These home appliances use electricity even when they are switched off | Bot To News


According to one estimate, standby power can account for 5 to 10% of the average household’s energy use. Chris J. Bloomberg photo by Radcliffe.

Coffee makers. Television sets. Washing machines. Practically every appliance and electronic device you have plugged in at home uses some electricity — and adds to your utility bill — even when it’s not in use or turned on.

This problem is known as standby power, and it gets worse as people get more appliances, more appliances get power, and more devices become “smart” or connected to the Internet. It’s not uncommon for people to have dozens of appliances plugged into a home at any given time — from a microwave with a digital clock to a smart light bulb that syncs to an app on their phone. The power mode is not normal.

However, measuring standby power can be tricky. “There is no generally agreed-upon estimate of the portion of residential electricity consumed by standby,” said Alan Meyer, a senior scientist in the Building Technology and Urban Systems Division at Lawrence Berkeley National Laboratory, “because there is no agreed-upon definition and no comprehensive set of field measurements.”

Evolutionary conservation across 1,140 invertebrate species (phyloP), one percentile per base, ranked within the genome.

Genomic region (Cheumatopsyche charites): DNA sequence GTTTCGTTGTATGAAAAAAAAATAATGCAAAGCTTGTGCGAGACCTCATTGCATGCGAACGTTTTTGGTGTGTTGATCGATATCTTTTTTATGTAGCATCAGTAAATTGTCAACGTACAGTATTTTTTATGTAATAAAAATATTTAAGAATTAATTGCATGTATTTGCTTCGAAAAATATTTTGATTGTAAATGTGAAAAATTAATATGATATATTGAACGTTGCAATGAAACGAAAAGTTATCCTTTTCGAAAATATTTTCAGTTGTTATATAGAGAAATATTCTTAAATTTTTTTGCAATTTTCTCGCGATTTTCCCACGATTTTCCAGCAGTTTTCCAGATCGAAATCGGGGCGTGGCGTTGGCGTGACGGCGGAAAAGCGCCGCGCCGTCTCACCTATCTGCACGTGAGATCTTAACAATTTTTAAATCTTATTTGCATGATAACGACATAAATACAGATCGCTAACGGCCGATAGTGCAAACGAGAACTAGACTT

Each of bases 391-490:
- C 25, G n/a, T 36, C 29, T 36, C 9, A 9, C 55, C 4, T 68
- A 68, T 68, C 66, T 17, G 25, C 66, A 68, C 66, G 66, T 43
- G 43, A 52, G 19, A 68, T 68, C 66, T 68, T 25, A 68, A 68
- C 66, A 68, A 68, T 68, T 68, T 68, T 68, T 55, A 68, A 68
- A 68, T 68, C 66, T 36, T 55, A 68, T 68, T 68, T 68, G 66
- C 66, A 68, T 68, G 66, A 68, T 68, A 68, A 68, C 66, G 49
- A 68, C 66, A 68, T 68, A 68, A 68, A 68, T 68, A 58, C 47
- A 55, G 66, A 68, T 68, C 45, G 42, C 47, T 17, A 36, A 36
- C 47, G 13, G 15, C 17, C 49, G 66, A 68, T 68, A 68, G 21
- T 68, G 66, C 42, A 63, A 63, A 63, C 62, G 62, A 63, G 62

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Meyer’s “best guess” is that “standby accounts for 5 to 10% of electricity use in an average American home,” though he cautions that “this will only grow over time.”

Home inspection illuminated by standby electrical appliances. Bloomberg photo by Chris Radcliffe.